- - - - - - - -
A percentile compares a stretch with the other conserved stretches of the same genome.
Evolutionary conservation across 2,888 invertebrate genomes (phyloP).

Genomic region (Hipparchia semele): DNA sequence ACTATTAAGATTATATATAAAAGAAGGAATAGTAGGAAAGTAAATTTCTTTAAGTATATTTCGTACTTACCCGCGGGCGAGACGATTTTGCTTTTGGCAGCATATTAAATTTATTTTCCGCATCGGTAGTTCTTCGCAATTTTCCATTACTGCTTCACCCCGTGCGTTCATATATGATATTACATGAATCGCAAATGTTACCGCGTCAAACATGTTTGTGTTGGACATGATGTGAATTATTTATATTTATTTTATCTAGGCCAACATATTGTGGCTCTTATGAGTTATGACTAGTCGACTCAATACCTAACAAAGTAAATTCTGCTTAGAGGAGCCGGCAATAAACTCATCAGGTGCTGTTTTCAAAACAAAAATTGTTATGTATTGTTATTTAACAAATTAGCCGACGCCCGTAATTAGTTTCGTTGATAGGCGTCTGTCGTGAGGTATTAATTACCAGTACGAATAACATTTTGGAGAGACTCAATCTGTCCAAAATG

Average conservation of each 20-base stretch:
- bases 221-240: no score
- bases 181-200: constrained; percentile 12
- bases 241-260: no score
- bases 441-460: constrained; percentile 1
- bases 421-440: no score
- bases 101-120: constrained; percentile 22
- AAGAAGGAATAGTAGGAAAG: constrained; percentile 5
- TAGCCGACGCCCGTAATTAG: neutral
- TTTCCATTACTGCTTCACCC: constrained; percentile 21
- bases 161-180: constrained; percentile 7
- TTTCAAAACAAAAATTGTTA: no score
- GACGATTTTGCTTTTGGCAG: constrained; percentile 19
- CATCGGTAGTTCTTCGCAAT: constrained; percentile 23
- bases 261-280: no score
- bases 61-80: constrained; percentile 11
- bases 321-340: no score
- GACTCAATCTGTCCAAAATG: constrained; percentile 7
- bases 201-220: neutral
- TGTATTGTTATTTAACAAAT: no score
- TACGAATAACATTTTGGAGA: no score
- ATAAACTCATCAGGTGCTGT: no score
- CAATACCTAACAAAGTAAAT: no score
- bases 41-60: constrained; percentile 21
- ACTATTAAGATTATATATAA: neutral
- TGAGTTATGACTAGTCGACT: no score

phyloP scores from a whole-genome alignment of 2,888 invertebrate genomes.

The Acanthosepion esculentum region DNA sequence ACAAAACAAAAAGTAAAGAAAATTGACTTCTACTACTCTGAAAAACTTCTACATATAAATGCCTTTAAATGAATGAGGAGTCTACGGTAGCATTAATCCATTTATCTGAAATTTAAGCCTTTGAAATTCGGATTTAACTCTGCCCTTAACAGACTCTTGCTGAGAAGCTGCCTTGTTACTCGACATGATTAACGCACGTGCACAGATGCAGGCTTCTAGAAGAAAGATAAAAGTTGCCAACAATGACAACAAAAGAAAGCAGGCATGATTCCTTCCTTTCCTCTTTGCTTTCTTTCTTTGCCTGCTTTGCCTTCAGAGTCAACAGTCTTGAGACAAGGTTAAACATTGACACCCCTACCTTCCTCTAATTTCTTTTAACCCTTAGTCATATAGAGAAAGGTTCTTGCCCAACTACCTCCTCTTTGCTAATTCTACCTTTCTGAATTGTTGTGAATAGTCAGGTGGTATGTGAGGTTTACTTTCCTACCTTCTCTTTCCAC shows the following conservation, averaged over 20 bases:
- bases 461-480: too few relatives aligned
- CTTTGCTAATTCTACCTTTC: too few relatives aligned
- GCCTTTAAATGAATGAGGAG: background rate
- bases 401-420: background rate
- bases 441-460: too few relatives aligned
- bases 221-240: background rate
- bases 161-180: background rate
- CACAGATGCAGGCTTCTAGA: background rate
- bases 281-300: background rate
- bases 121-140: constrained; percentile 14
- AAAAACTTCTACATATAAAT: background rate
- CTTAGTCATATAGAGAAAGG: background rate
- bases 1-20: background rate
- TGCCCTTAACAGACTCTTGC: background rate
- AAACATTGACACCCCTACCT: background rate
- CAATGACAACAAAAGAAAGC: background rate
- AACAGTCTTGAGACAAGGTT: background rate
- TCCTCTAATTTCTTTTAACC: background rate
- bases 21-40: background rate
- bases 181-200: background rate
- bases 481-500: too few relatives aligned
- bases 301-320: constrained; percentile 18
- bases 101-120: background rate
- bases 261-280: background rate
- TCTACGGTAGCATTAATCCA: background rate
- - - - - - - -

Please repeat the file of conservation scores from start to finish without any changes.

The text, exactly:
A percentile compares a stretch with the other conserved stretches of the same genome.
Evolutionary conservation across 2,888 invertebrate genomes (phyloP).

Genomic region (Hipparchia semele): DNA sequence ACTATTAAGATTATATATAAAAGAAGGAATAGTAGGAAAGTAAATTTCTTTAAGTATATTTCGTACTTACCCGCGGGCGAGACGATTTTGCTTTTGGCAGCATATTAAATTTATTTTCCGCATCGGTAGTTCTTCGCAATTTTCCATTACTGCTTCACCCCGTGCGTTCATATATGATATTACATGAATCGCAAATGTTACCGCGTCAAACATGTTTGTGTTGGACATGATGTGAATTATTTATATTTATTTTATCTAGGCCAACATATTGTGGCTCTTATGAGTTATGACTAGTCGACTCAATACCTAACAAAGTAAATTCTGCTTAGAGGAGCCGGCAATAAACTCATCAGGTGCTGTTTTCAAAACAAAAATTGTTATGTATTGTTATTTAACAAATTAGCCGACGCCCGTAATTAGTTTCGTTGATAGGCGTCTGTCGTGAGGTATTAATTACCAGTACGAATAACATTTTGGAGAGACTCAATCTGTCCAAAATG

Average conservation of each 20-base stretch:
- bases 221-240: no score
- bases 181-200: constrained; percentile 12
- bases 241-260: no score
- bases 441-460: constrained; percentile 1
- bases 421-440: no score
- bases 101-120: constrained; percentile 22
- AAGAAGGAATAGTAGGAAAG: constrained; percentile 5
- TAGCCGACGCCCGTAATTAG: neutral
- TTTCCATTACTGCTTCACCC: constrained; percentile 21
- bases 161-180: constrained; percentile 7
- TTTCAAAACAAAAATTGTTA: no score
- GACGATTTTGCTTTTGGCAG: constrained; percentile 19
- CATCGGTAGTTCTTCGCAAT: constrained; percentile 23
- bases 261-280: no score
- bases 61-80: constrained; percentile 11
- bases 321-340: no score
- GACTCAATCTGTCCAAAATG: constrained; percentile 7
- bases 201-220: neutral
- TGTATTGTTATTTAACAAAT: no score
- TACGAATAACATTTTGGAGA: no score
- ATAAACTCATCAGGTGCTGT: no score
- CAATACCTAACAAAGTAAAT: no score
- bases 41-60: constrained; percentile 21
- ACTATTAAGATTATATATAA: neutral
- TGAGTTATGACTAGTCGACT: no score

phyloP scores from a whole-genome alignment of 2,888 invertebrate genomes.

The Acanthosepion esculentum region DNA sequence ACAAAACAAAAAGTAAAGAAAATTGACTTCTACTACTCTGAAAAACTTCTACATATAAATGCCTTTAAATGAATGAGGAGTCTACGGTAGCATTAATCCATTTATCTGAAATTTAAGCCTTTGAAATTCGGATTTAACTCTGCCCTTAACAGACTCTTGCTGAGAAGCTGCCTTGTTACTCGACATGATTAACGCACGTGCACAGATGCAGGCTTCTAGAAGAAAGATAAAAGTTGCCAACAATGACAACAAAAGAAAGCAGGCATGATTCCTTCCTTTCCTCTTTGCTTTCTTTCTTTGCCTGCTTTGCCTTCAGAGTCAACAGTCTTGAGACAAGGTTAAACATTGACACCCCTACCTTCCTCTAATTTCTTTTAACCCTTAGTCATATAGAGAAAGGTTCTTGCCCAACTACCTCCTCTTTGCTAATTCTACCTTTCTGAATTGTTGTGAATAGTCAGGTGGTATGTGAGGTTTACTTTCCTACCTTCTCTTTCCAC shows the following conservation, averaged over 20 bases:
- bases 461-480: too few relatives aligned
- CTTTGCTAATTCTACCTTTC: too few relatives aligned
- GCCTTTAAATGAATGAGGAG: background rate
- bases 401-420: background rate
- bases 441-460: too few relatives aligned
- bases 221-240: background rate
- bases 161-180: background rate
- CACAGATGCAGGCTTCTAGA: background rate
- bases 281-300: background rate
- bases 121-140: constrained; percentile 14
- AAAAACTTCTACATATAAAT: background rate
- CTTAGTCATATAGAGAAAGG: background rate
- bases 1-20: background rate
- TGCCCTTAACAGACTCTTGC: background rate
- AAACATTGACACCCCTACCT: background rate
- CAATGACAACAAAAGAAAGC: background rate
- AACAGTCTTGAGACAAGGTT: background rate
- TCCTCTAATTTCTTTTAACC: background rate
- bases 21-40: background rate
- bases 181-200: background rate
- bases 481-500: too few relatives aligned
- bases 301-320: constrained; percentile 18
- bases 101-120: background rate
- bases 261-280: background rate
- TCTACGGTAGCATTAATCCA: background rate